423/447 9 Claims, 3 Drawing Flgures 3,539,295 11/1970 3,547,584 12/1970 Santangelo... 3,669,158 6/1972 Phillips....,....

PRODUCTION OF PERVIOUS LOW DENSITY CARBON FIBER REINFORCED COMPOSITE ARTICLES This is a division of application Ser. No. 135,698, filed Apr. 20, 1971 now U.S. Pat. No. 3,779,789.

BACKGROUND OF THE INVENTION In the search for high performance materials, considerable interest has been focuseed upon carbon fibers. The terms carbon fibers or carbonaceous fibers are used herein in the generic sense and include graphite fibers as well as amorphous carbon fibers. Graphite fibers are defined herein as fibers which consist essentially ofcarbon and have a predominant x-ray diffraction pattern characteristic of graphite. Amorphous carbon fibers, on the other hand, are defined as fibers in which the bulk of the fiber weight can be attributed to carbon and which exhibit an essentially amorphous x-ray diffraction pattern. Graphite fibers generally have a higher Youngs modulus than do amorphous carbon fibers and in addition are more highly electrically and thermally conductive.

Industrial high performance materials of the future are projected to make substantial utilization of fiber reinforced composites, and graphitic carbon fibers theoretically have among the best properties of any fiber for use as high strength reinforcement. Among these desirable properties are corrosion and high temperature resistance, low density, high tensile strength, and high modulus.

As is known in the art, numerous procedures have been proposed in the past for the conversion of various organic polymeric fibrous materials to a carbonaceous form while retaining the original fibrous configuration essentially intact. Such procedures have in common the thermal treatment of the fibrous precursor in an appropriate atmosphere or atmospheres which is commonly conducted in a plurality of heating zones, or alternatively in a single heating zone wherein the fibrous material is subjected to progressively increasing temperatures. Both batch and continuous processing techniques have been proposed. From the commercial standpoint those processes which are capable of functioning on a continuous basis are generally considered to be the most attractive. However, many of the prior art continuous conversion techniques have been inherently limited to the processing ofa single end of fibrous precursor at a given time. Such techniques while offering the advantages of possible automation, still suffer the disadvantage of limited productivity.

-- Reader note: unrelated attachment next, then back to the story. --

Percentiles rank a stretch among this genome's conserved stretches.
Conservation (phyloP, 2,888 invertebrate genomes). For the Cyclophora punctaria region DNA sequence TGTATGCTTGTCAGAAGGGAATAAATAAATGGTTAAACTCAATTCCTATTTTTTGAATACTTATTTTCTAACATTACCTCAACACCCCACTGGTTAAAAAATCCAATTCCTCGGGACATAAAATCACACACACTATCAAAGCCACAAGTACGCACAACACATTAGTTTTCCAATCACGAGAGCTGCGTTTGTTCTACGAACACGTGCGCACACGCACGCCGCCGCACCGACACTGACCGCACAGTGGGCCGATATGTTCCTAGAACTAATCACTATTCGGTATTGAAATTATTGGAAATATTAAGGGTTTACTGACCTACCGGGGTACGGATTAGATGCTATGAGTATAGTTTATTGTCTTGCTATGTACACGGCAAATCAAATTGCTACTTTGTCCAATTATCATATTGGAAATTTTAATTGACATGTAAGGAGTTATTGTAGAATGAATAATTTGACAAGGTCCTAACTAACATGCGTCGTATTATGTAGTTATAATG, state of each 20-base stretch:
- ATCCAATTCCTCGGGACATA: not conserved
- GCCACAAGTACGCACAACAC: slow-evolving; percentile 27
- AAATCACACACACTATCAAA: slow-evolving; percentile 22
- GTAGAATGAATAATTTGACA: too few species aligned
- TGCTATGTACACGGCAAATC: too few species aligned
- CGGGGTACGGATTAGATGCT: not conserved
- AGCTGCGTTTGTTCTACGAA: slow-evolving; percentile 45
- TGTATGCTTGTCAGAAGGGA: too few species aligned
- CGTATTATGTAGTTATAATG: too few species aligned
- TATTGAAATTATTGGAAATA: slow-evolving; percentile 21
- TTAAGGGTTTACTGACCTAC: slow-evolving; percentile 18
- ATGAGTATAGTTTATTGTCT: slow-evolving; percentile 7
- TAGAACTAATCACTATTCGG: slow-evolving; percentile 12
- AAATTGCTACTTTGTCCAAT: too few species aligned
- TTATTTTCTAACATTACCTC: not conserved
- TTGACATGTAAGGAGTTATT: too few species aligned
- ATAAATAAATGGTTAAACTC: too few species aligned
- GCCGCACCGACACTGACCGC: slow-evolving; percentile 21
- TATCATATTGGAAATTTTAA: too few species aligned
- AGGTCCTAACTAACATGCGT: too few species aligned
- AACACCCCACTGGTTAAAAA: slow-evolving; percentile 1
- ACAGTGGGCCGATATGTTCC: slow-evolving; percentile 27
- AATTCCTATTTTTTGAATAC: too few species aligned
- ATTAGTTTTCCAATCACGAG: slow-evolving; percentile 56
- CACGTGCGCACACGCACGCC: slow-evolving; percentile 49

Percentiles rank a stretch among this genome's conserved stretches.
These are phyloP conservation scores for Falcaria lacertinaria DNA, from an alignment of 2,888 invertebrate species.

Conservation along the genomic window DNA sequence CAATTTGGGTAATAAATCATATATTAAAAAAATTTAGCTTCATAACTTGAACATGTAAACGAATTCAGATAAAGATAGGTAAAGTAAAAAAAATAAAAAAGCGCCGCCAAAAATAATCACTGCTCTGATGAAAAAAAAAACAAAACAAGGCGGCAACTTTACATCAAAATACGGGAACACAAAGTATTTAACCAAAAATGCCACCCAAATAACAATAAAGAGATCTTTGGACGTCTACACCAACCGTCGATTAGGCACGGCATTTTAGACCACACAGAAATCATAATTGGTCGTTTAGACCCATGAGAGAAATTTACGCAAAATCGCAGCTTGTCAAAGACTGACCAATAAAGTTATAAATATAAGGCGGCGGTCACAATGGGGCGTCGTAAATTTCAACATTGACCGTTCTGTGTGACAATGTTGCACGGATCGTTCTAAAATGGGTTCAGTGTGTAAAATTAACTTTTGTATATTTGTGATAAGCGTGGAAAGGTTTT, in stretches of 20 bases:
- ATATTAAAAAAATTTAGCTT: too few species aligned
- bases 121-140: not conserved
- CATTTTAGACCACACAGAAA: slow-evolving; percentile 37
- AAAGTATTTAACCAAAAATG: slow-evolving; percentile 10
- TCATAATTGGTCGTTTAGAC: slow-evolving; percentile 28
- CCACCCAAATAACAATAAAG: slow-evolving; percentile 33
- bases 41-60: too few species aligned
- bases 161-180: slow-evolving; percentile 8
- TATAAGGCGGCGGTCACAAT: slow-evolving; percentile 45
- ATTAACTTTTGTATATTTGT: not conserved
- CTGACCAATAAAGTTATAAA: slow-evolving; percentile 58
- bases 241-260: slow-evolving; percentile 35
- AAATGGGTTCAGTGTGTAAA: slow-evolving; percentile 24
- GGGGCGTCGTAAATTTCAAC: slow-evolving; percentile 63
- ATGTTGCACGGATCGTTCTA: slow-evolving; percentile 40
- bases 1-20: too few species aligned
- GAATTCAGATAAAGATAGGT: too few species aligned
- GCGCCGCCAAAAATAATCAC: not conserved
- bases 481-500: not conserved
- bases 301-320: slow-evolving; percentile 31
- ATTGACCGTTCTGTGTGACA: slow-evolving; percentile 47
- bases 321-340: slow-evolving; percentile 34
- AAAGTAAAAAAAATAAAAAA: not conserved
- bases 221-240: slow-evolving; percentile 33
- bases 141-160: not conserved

Techniques have heretofore been proposed for the simultaneous conversion of a substantial number of fibrous ends to a carbonaceous form which have involved the thermal treatment of a fibrous precursor while in the form of a woven cloth. See, for instance, Belgian Pat. Nos. 720,947 and 726,761, as well as US. Pat. No. 3,541,582 for representative disclosures of the processing of woven cloth precursors. However, the